President Obama’s startling admission last week that he did not have a strategy to deal with ISIS was not an accident. His strategy is to not have a strategy (he recently said that foreign policy is not “a chess game”). If you’re playing in a loser’s game, strategy is unnecessary. You take each move as it comes, avoid errors, and eke out incremental victories where you can. You play safe.

Here the analogy between investing and foreign policy breaks down in an instructive way. In investing, given a relatively stable economic environment, there are always low or no-risk choices: bonds, or cash, or firms that promise slow but steady growth.

But in foreign policy, even when you are the most powerful country in the world, there are no safe options. When the world is as volatile as it is now, each seemingly low-risk policy comes with a high risk attached. By deciding not to intervene in Syria, Obama may have allowed its civil war to spread to Iraq. By not confronting Russia more directly over the Crimea, he may have given it the confidence to seize Kiev.

This is the problem with playing the loser’s game in dangerous times. Attempting to play safe shots in a risky environment, you put yourself at the mercy of less cautious actors like Vladimir Putin or ISIS who play the game as if they are winners and occasionally bring off audacious victories.

Buffeted by events, and with no organising principles to guide your responses, you find your power leaching away even as you try to conserve it. Playing the loser’s game, you become the loser.

Ian Leslie is a writer, author of CURIOUS: The Desire to Know and Why Your Future Depends On It, and writer/presenter of BBC R4's Before They Were Famous.

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Donald Trump vs Barack Obama: How the inauguration speeches compared

We compared the two presidents on trade, foreign affairs and climate change – so you (really, really) don't have to.

After watching Donald Trump's inaugural address, what better way to get rid of the last few dregs of hope than by comparing what he said with Barack Obama's address from 2009? 

Both thanked the previous President, with Trump calling the Obamas "magnificent", and pledged to reform Washington, but the comparison ended there. 

Here is what each of them said: 

On American jobs

Obama:

The state of our economy calls for action, bold and swift.  And we will act, not only to create new jobs, but to lay a new foundation for growth.  We will build the roads and bridges, the electric grids and digital lines that feed our commerce and bind us together.  We'll restore science to its rightful place, and wield technology's wonders to raise health care's quality and lower its cost.  We will harness the sun and the winds and the soil to fuel our cars and run our factories.  And we will transform our schools and colleges and universities to meet the demands of a new age.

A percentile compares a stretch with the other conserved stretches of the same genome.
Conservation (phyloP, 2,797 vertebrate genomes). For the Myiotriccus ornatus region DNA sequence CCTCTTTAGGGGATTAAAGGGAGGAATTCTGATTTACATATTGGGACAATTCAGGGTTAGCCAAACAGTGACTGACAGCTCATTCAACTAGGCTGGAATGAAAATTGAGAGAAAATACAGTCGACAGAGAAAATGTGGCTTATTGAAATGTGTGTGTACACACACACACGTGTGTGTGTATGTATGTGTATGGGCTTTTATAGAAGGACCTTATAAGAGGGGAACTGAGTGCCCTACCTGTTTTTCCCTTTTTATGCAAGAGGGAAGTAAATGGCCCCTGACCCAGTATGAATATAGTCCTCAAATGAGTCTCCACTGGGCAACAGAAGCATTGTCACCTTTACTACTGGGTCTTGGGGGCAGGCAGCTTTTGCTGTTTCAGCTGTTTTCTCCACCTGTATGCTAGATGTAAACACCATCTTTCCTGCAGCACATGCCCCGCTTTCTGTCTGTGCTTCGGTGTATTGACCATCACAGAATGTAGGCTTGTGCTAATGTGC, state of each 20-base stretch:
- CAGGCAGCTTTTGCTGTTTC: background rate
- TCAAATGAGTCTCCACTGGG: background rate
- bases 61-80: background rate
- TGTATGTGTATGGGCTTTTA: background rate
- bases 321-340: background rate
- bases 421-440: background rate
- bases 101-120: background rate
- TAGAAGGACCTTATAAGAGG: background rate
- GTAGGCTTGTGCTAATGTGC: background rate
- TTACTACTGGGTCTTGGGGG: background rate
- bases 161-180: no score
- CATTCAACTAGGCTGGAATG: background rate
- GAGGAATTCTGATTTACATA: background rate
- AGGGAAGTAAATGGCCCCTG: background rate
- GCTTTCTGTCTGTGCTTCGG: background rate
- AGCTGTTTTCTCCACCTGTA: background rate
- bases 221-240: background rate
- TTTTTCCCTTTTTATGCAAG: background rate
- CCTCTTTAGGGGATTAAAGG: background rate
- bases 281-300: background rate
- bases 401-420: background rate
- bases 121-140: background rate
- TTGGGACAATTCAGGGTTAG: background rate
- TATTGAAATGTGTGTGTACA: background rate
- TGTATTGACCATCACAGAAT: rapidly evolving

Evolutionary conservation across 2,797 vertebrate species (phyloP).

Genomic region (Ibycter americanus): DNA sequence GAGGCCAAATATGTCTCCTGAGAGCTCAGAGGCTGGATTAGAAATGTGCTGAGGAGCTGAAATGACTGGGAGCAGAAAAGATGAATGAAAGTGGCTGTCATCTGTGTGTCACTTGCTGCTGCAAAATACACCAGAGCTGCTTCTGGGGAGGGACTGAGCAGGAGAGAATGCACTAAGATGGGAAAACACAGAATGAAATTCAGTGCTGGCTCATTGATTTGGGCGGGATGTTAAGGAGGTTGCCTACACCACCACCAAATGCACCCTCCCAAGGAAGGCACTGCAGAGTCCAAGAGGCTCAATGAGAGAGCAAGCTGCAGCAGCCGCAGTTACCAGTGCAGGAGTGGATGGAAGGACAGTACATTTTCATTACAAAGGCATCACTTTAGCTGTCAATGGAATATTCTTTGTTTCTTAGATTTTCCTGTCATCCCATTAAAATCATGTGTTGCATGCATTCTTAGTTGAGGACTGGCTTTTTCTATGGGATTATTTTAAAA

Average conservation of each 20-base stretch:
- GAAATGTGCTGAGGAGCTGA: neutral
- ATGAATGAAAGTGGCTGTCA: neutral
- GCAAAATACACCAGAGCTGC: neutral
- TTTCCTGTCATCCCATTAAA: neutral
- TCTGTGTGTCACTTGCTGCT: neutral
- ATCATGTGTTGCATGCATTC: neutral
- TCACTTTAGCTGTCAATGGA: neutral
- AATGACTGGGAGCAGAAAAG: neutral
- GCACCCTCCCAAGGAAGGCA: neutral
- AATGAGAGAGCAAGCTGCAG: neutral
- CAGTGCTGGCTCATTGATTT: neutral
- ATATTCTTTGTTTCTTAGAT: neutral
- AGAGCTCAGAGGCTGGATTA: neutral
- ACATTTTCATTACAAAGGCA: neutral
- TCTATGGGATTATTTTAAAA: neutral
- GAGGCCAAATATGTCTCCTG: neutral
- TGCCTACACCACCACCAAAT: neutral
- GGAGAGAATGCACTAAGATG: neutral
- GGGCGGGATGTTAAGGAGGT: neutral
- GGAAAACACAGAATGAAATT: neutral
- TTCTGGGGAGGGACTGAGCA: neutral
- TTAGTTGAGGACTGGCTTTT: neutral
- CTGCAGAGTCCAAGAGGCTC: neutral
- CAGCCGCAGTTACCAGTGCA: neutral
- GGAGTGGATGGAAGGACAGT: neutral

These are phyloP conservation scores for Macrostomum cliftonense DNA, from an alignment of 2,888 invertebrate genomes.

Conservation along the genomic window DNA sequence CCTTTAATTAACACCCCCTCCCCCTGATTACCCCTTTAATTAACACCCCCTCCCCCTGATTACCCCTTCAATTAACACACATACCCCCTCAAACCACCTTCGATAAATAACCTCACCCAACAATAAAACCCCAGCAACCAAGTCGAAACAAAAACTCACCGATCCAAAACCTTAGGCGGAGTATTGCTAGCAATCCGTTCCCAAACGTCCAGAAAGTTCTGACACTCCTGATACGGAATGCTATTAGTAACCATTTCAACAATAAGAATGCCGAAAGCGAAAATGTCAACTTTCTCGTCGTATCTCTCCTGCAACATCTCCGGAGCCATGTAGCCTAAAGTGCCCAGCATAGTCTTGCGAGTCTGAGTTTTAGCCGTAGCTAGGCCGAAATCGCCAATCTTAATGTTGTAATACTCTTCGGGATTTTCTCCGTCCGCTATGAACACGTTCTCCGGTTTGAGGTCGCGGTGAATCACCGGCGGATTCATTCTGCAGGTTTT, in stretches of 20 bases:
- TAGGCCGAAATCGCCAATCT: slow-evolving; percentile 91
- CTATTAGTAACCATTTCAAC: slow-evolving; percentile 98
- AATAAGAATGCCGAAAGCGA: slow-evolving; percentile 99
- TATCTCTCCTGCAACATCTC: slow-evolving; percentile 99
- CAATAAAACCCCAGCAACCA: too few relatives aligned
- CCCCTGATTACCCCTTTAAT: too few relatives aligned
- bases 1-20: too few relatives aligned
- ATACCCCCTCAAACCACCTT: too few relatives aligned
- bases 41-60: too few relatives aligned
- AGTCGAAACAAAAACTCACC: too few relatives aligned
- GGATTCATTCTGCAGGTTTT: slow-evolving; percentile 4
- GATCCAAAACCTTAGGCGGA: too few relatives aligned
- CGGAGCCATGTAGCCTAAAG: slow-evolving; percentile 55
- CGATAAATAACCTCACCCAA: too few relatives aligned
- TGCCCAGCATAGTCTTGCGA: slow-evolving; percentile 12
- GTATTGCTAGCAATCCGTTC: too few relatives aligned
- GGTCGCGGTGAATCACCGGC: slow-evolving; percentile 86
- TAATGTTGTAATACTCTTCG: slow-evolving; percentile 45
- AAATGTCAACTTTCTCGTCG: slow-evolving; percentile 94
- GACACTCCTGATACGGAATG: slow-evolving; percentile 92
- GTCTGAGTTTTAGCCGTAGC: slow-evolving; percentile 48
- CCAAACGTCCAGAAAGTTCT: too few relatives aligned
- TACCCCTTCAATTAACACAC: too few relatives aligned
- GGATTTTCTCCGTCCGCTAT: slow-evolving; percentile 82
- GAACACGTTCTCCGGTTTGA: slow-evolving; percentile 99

Trump:

For many decades we've enriched foreign industry at the expense of American industry, subsidized the armies of other countries while allowing for the very sad depletion of our military.

One by one, the factories shuttered and left our shores with not even a thought about the millions and millions of American workers that were left behind.

Obama had a plan for growth. Trump just blames the rest of the world...

On global warming

Obama:

With old friends and former foes, we'll work tirelessly to lessen the nuclear threat, and roll back the specter of a warming planet.

Trump:

On the Middle East:

Obama:

To the Muslim world, we seek a new way forward, based on mutual interest and mutual respect. To those leaders around the globe who seek to sow conflict, or blame their society's ills on the West, know that your people will judge you on what you can build, not what you destroy. 

Trump:

We will re-enforce old alliances and form new ones and unite the civilized world against radical Islamic terrorism, which we will eradicate completely from the face of the earth.

On “greatness”

Obama:

In reaffirming the greatness of our nation we understand that greatness is never a given. It must be earned.

Trump:

America will start winning again, winning like never before.

 

On trade

Obama:

This is the journey we continue today.  We remain the most prosperous, powerful nation on Earth.  Our workers are no less productive than when this crisis began.  Our minds are no less inventive, our goods and services no less needed than they were last week, or last month, or last year.  Our capacity remains undiminished.  

Trump:

We must protect our borders from the ravages of other countries making our product, stealing our companies and destroying our jobs.

Protection will lead to great prosperity and strength. I will fight for you with every breath in my body, and I will never ever let you down.

Stephanie Boland is digital assistant at the New Statesman. She tweets at @stephanieboland